With home prices rising for three years in much of the country, and soaring at dizzying rates in a number of metro areas, the inevitable is happening: sales stalled. But prices have continued to rise, even as sales have deteriorated further. Something has to give. And it’s not going to be maxed-out American consumers. They’re not going to all suddenly inherit enough money to buy these mid-range homes that have moved beyond reach.
But something else is happening.
In the Las Vegas-Paradise metro area, one of the epicenters of the former housing bubble, and one of the epicenters of Housing Bubble 2, the ratio of homes sold to absentee buyers (mostly investors) as a percent of total sales in July plunged by a quarter year-over-year, according to DQNews, a division of CoreLogic. The ratio of homes sold to cash buyers plunged by a third. The ratio of homes flipped swooned. Total home sales have dropped year-over-year for the past 10 months; in July, they were down 11.8% to 4,260 units, the lowest for any July since crisis-year 2008.
And the median price? $190,000, up 9.6% year-over-year. The highest since November 2008. It has now booked 28 months in a row of year-over-year gains that reached up to 36.5%. Crazy! But July was the first month in two years with “only” a single-digit gain.
These price increases have moved homes up the price ladder across the board, and potential buyers looking at the lower end found their American dreams evaporate: the number of homes that sold for less than $100k plunged 32%; the number of homes that sold for less than 200k plunged 21%; but the number of homes selling for over $500k rose 11%.
And not just in Las Vegas. So Redfin, an online broker represented in the major markets across the country, analyzed what happened to the crucial “middle price range” of homes for sale where most buyers are looking. In July 2011, that range was $130k to $375k. But by July 2014, the number of homes for sale in that range had dropped 17%. The number of homes priced below $130k had plummeted 50% from 2011. But the number of homes priced above $375k jumped 16%.
“The issue seems to be that a lot of what’s on the market is overpriced, and buyers are feeling uncertain about whether it’s a good time to buy,” explained a Redfin broker in Phoenix.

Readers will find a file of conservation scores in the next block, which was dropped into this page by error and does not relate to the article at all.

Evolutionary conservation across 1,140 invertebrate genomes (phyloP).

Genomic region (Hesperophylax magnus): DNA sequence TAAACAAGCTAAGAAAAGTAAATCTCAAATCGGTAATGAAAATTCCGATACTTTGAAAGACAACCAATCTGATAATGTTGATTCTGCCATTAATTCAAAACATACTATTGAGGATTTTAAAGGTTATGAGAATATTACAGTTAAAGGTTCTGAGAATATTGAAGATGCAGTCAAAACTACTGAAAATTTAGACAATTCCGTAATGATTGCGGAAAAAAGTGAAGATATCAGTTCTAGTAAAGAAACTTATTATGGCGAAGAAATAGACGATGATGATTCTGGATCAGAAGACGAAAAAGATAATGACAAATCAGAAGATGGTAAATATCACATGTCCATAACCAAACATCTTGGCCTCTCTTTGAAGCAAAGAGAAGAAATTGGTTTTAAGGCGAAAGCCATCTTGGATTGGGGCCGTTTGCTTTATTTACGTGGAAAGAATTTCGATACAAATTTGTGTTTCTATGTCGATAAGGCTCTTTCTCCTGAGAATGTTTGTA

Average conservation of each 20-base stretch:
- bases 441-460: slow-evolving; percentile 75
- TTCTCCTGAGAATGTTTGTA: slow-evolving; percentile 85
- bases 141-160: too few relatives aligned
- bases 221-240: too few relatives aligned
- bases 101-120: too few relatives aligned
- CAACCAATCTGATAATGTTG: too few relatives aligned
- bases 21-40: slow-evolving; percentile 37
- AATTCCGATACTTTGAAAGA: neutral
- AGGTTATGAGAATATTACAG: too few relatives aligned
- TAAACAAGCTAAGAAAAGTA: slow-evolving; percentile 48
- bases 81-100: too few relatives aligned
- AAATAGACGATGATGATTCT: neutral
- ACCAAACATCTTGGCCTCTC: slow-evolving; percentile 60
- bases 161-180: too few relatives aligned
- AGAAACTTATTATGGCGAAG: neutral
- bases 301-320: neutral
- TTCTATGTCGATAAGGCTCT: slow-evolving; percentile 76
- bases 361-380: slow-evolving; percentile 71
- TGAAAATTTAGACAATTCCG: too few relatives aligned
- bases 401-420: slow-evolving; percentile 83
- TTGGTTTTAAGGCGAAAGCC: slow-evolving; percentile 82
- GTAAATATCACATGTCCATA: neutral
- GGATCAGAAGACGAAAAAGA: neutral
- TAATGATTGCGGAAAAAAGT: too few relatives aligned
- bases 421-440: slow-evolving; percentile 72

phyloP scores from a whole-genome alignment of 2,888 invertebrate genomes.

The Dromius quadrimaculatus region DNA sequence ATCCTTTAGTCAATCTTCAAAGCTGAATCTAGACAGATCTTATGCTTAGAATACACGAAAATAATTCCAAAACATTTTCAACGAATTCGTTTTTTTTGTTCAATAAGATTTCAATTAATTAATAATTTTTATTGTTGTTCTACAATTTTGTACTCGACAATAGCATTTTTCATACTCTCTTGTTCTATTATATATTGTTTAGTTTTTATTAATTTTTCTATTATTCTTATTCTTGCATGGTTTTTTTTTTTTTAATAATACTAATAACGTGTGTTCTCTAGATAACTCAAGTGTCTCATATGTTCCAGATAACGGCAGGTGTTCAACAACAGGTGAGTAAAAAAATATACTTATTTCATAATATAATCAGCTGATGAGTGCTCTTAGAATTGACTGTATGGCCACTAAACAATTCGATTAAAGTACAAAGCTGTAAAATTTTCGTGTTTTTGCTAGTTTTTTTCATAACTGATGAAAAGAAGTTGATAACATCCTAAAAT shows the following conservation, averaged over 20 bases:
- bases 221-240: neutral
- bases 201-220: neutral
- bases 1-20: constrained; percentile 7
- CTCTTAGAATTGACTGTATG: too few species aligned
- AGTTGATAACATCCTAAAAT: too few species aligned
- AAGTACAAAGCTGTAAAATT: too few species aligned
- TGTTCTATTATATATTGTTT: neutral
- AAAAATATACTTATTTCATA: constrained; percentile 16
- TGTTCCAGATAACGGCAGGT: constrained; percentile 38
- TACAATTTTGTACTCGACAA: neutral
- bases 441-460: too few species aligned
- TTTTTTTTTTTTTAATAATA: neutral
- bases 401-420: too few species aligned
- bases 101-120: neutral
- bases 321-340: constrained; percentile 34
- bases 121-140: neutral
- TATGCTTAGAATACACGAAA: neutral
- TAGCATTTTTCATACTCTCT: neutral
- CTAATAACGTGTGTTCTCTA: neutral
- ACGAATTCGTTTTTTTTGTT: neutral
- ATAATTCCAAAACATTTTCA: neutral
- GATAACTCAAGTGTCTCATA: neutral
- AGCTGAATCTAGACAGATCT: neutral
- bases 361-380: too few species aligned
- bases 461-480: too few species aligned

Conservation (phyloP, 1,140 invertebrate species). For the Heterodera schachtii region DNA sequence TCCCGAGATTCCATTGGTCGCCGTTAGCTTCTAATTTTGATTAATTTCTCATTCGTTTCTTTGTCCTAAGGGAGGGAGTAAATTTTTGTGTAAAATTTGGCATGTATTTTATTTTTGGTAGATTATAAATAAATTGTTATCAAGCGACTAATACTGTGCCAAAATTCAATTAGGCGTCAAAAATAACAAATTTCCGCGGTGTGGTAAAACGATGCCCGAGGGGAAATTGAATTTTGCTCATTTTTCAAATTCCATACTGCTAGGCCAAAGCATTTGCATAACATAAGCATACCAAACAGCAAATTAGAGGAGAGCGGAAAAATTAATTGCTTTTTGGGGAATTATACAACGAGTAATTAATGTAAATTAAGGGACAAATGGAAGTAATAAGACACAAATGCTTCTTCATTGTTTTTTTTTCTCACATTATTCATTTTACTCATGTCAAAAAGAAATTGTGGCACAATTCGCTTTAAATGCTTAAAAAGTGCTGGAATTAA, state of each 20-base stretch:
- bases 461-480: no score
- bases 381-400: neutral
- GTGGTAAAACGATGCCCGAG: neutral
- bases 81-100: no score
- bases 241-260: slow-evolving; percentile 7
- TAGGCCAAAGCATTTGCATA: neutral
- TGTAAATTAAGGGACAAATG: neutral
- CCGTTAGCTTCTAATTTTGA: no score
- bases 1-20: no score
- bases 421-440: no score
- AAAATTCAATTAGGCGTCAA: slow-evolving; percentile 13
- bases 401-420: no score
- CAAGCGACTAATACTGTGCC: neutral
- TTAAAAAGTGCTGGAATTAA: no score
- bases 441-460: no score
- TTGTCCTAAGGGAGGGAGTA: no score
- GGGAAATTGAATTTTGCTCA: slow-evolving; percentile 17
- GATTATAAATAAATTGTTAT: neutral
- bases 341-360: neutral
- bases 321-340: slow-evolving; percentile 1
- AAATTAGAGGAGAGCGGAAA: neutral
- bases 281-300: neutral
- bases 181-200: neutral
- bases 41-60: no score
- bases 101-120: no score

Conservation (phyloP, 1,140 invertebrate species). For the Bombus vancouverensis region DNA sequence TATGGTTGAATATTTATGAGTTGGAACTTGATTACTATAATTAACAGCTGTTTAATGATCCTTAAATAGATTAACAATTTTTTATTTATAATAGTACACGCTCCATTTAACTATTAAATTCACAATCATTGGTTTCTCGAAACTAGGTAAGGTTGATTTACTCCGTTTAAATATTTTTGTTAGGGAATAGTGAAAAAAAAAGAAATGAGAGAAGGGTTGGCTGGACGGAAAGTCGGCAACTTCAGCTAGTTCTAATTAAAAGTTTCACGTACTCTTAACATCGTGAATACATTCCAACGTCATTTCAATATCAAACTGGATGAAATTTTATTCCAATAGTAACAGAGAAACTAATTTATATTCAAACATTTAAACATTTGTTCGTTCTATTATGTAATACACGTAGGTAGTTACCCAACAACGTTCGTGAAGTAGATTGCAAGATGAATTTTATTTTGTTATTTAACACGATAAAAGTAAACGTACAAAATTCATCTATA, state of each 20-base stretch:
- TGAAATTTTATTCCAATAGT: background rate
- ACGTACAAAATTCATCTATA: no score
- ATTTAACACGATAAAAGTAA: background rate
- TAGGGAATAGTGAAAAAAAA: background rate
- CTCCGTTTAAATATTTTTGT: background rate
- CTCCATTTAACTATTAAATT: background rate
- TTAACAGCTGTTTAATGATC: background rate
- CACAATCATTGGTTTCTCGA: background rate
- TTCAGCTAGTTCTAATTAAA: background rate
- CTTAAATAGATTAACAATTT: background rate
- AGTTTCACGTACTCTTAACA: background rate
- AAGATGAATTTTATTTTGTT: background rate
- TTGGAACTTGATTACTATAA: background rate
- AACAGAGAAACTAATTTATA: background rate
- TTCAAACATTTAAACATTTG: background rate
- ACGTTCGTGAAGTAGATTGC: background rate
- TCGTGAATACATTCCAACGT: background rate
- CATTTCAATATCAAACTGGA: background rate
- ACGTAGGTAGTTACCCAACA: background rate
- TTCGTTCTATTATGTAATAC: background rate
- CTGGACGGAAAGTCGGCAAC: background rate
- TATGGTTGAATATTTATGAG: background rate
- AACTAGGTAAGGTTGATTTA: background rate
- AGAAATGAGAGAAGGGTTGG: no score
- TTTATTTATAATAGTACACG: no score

In Las Vegas, the number of homes for sale in the middle range ($77k to $177k in 2011) plunged by 51.5%; same thing in Sacramento, down 48.6%. As prices have soared over those three years, that “middle range” has moved up-market – and increasingly out of reach of the middle-range buyer whose real income has stagnated.
This chart shows to what extent the problem has spread across the country:
On the other hand, the number of homes for sale toward the more expensive end has skyrocketed from 2011: by 69% in Phoenix for homes over $270k, by 67% in Philadelphia for homes over $365k, by 51% in Riverside for homes over $475k. (here is the list)
And the middle price range of homes for sale has gone ballistic: Across Redfin’s markets nationally, it soared 37% to range between $155k and $429k. Only Philadelphia saw a slight decline of 3.2%. In Phoenix, it was up 77% ($160k to $399k); in Sacramento up 76% ($235k to $532k); in Las Vegas up 66% ($130k to $297k); and in the San Francisco metro area up 63% ($650k to 1,695k … yup, $1.7 million, which causes some rational people to scratch their heads).
What gives, as incomes of prospective home buyers haven’t budged?
Home sales across the country have declined steeply. In the nine-county San Francisco Bay Area, in July, home sales dropped 9% year over year. In San Francisco itself, they plunged 24%. Anecdotal evidence: in June, two homes went up for sale on my block where nothing had gone up for sale since 2011. In August, one of them finally sold. The other one still hasn’t sold. It’s tough out there, at these insane prices.
Sales have also been eviscerated in San Diego, Phoenix, Washington, D.C., and other cities where, as Redfin noted, “price growth has been the strongest.” This is the wall, and home prices have run into it. Even buy-to-rent investors and home flippers are bailing out because their business models no longer work at these inflated prices. Who’s going to pick up the slack? The student-loan debt-slave first-time buyer? Hardly.
What will happen to prices? In July, sellers got nervous, and started to lower their listing prices: in Denver 38% of the homes for sale had their prices lowered; in Ventura County, CA, 35%; in Sacramento 34%. Across the nation, 24%. Bidding wars are history. The price pressure is on. And home flippers are see that the magic mix has become toxic. Read… Home-Flipping Collapses in San Francisco, Losses Spread